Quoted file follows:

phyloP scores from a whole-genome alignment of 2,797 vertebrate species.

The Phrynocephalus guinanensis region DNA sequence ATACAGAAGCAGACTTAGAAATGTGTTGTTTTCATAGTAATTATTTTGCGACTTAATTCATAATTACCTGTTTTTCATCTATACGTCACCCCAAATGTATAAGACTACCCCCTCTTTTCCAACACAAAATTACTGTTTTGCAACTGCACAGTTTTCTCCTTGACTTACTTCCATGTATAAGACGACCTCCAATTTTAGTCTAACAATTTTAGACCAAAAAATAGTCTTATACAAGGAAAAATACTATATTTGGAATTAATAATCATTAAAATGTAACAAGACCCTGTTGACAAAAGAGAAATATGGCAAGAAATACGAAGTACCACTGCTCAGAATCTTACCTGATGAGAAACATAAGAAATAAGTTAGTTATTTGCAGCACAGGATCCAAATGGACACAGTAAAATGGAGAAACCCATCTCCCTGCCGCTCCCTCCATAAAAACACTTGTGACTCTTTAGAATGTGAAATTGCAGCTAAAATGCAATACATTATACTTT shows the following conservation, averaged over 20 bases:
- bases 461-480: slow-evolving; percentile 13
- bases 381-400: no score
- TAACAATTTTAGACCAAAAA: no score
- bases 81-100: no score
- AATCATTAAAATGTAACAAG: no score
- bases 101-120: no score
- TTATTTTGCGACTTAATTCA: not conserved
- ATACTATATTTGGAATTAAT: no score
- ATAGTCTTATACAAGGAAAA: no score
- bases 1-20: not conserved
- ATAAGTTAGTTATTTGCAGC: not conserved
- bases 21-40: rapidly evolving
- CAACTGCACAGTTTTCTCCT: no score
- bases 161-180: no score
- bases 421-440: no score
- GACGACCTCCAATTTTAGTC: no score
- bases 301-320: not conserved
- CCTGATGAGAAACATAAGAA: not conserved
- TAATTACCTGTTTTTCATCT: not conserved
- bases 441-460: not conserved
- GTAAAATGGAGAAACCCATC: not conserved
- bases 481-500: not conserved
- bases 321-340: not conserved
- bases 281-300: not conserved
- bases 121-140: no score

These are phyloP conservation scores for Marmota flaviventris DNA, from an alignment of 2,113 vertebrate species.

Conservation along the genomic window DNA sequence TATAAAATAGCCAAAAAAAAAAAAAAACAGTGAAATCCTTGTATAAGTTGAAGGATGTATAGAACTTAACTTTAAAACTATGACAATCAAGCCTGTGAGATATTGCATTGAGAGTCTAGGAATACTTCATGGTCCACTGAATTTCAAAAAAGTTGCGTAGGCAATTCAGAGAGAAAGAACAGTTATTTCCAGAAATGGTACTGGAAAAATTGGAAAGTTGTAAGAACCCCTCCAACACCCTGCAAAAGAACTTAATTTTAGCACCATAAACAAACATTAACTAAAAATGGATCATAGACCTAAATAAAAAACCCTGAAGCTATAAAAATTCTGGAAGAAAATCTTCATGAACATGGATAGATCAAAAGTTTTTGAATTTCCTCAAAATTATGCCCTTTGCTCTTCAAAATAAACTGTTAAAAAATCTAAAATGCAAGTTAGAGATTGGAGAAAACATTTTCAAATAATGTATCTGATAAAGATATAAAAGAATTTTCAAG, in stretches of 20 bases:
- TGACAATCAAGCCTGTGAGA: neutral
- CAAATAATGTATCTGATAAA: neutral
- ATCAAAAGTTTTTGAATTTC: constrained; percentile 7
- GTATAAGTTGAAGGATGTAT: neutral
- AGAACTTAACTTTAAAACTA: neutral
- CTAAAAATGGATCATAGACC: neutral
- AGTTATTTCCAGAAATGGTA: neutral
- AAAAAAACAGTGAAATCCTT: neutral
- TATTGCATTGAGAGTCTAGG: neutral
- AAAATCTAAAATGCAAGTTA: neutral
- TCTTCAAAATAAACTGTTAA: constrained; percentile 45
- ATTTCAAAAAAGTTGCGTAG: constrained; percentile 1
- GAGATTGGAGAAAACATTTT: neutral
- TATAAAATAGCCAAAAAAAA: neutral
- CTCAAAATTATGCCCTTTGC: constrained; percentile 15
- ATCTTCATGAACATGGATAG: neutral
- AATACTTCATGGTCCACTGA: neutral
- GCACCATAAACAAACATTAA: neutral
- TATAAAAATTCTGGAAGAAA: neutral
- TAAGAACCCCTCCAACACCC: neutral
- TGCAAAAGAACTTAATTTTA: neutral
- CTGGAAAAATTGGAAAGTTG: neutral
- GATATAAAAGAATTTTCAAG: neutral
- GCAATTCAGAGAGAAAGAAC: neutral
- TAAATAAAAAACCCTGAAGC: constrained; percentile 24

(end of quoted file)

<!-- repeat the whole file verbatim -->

phyloP scores from a whole-genome alignment of 2,797 vertebrate species.

The Phrynocephalus guinanensis region DNA sequence ATACAGAAGCAGACTTAGAAATGTGTTGTTTTCATAGTAATTATTTTGCGACTTAATTCATAATTACCTGTTTTTCATCTATACGTCACCCCAAATGTATAAGACTACCCCCTCTTTTCCAACACAAAATTACTGTTTTGCAACTGCACAGTTTTCTCCTTGACTTACTTCCATGTATAAGACGACCTCCAATTTTAGTCTAACAATTTTAGACCAAAAAATAGTCTTATACAAGGAAAAATACTATATTTGGAATTAATAATCATTAAAATGTAACAAGACCCTGTTGACAAAAGAGAAATATGGCAAGAAATACGAAGTACCACTGCTCAGAATCTTACCTGATGAGAAACATAAGAAATAAGTTAGTTATTTGCAGCACAGGATCCAAATGGACACAGTAAAATGGAGAAACCCATCTCCCTGCCGCTCCCTCCATAAAAACACTTGTGACTCTTTAGAATGTGAAATTGCAGCTAAAATGCAATACATTATACTTT shows the following conservation, averaged over 20 bases:
- bases 461-480: slow-evolving; percentile 13
- bases 381-400: no score
- TAACAATTTTAGACCAAAAA: no score
- bases 81-100: no score
- AATCATTAAAATGTAACAAG: no score
- bases 101-120: no score
- TTATTTTGCGACTTAATTCA: not conserved
- ATACTATATTTGGAATTAAT: no score
- ATAGTCTTATACAAGGAAAA: no score
- bases 1-20: not conserved
- ATAAGTTAGTTATTTGCAGC: not conserved
- bases 21-40: rapidly evolving
- CAACTGCACAGTTTTCTCCT: no score
- bases 161-180: no score
- bases 421-440: no score
- GACGACCTCCAATTTTAGTC: no score
- bases 301-320: not conserved
- CCTGATGAGAAACATAAGAA: not conserved
- TAATTACCTGTTTTTCATCT: not conserved
- bases 441-460: not conserved
- GTAAAATGGAGAAACCCATC: not conserved
- bases 481-500: not conserved
- bases 321-340: not conserved
- bases 281-300: not conserved
- bases 121-140: no score

These are phyloP conservation scores for Marmota flaviventris DNA, from an alignment of 2,113 vertebrate species.

Conservation along the genomic window DNA sequence TATAAAATAGCCAAAAAAAAAAAAAAACAGTGAAATCCTTGTATAAGTTGAAGGATGTATAGAACTTAACTTTAAAACTATGACAATCAAGCCTGTGAGATATTGCATTGAGAGTCTAGGAATACTTCATGGTCCACTGAATTTCAAAAAAGTTGCGTAGGCAATTCAGAGAGAAAGAACAGTTATTTCCAGAAATGGTACTGGAAAAATTGGAAAGTTGTAAGAACCCCTCCAACACCCTGCAAAAGAACTTAATTTTAGCACCATAAACAAACATTAACTAAAAATGGATCATAGACCTAAATAAAAAACCCTGAAGCTATAAAAATTCTGGAAGAAAATCTTCATGAACATGGATAGATCAAAAGTTTTTGAATTTCCTCAAAATTATGCCCTTTGCTCTTCAAAATAAACTGTTAAAAAATCTAAAATGCAAGTTAGAGATTGGAGAAAACATTTTCAAATAATGTATCTGATAAAGATATAAAAGAATTTTCAAG, in stretches of 20 bases:
- TGACAATCAAGCCTGTGAGA: neutral
- CAAATAATGTATCTGATAAA: neutral
- ATCAAAAGTTTTTGAATTTC: constrained; percentile 7
- GTATAAGTTGAAGGATGTAT: neutral
- AGAACTTAACTTTAAAACTA: neutral
- CTAAAAATGGATCATAGACC: neutral
- AGTTATTTCCAGAAATGGTA: neutral
- AAAAAAACAGTGAAATCCTT: neutral
- TATTGCATTGAGAGTCTAGG: neutral
- AAAATCTAAAATGCAAGTTA: neutral
- TCTTCAAAATAAACTGTTAA: constrained; percentile 45
- ATTTCAAAAAAGTTGCGTAG: constrained; percentile 1
- GAGATTGGAGAAAACATTTT: neutral
- TATAAAATAGCCAAAAAAAA: neutral
- CTCAAAATTATGCCCTTTGC: constrained; percentile 15
- ATCTTCATGAACATGGATAG: neutral
- AATACTTCATGGTCCACTGA: neutral
- GCACCATAAACAAACATTAA: neutral
- TATAAAAATTCTGGAAGAAA: neutral
- TAAGAACCCCTCCAACACCC: neutral
- TGCAAAAGAACTTAATTTTA: neutral
- CTGGAAAAATTGGAAAGTTG: neutral
- GATATAAAAGAATTTTCAAG: neutral
- GCAATTCAGAGAGAAAGAAC: neutral
- TAAATAAAAAACCCTGAAGC: constrained; percentile 24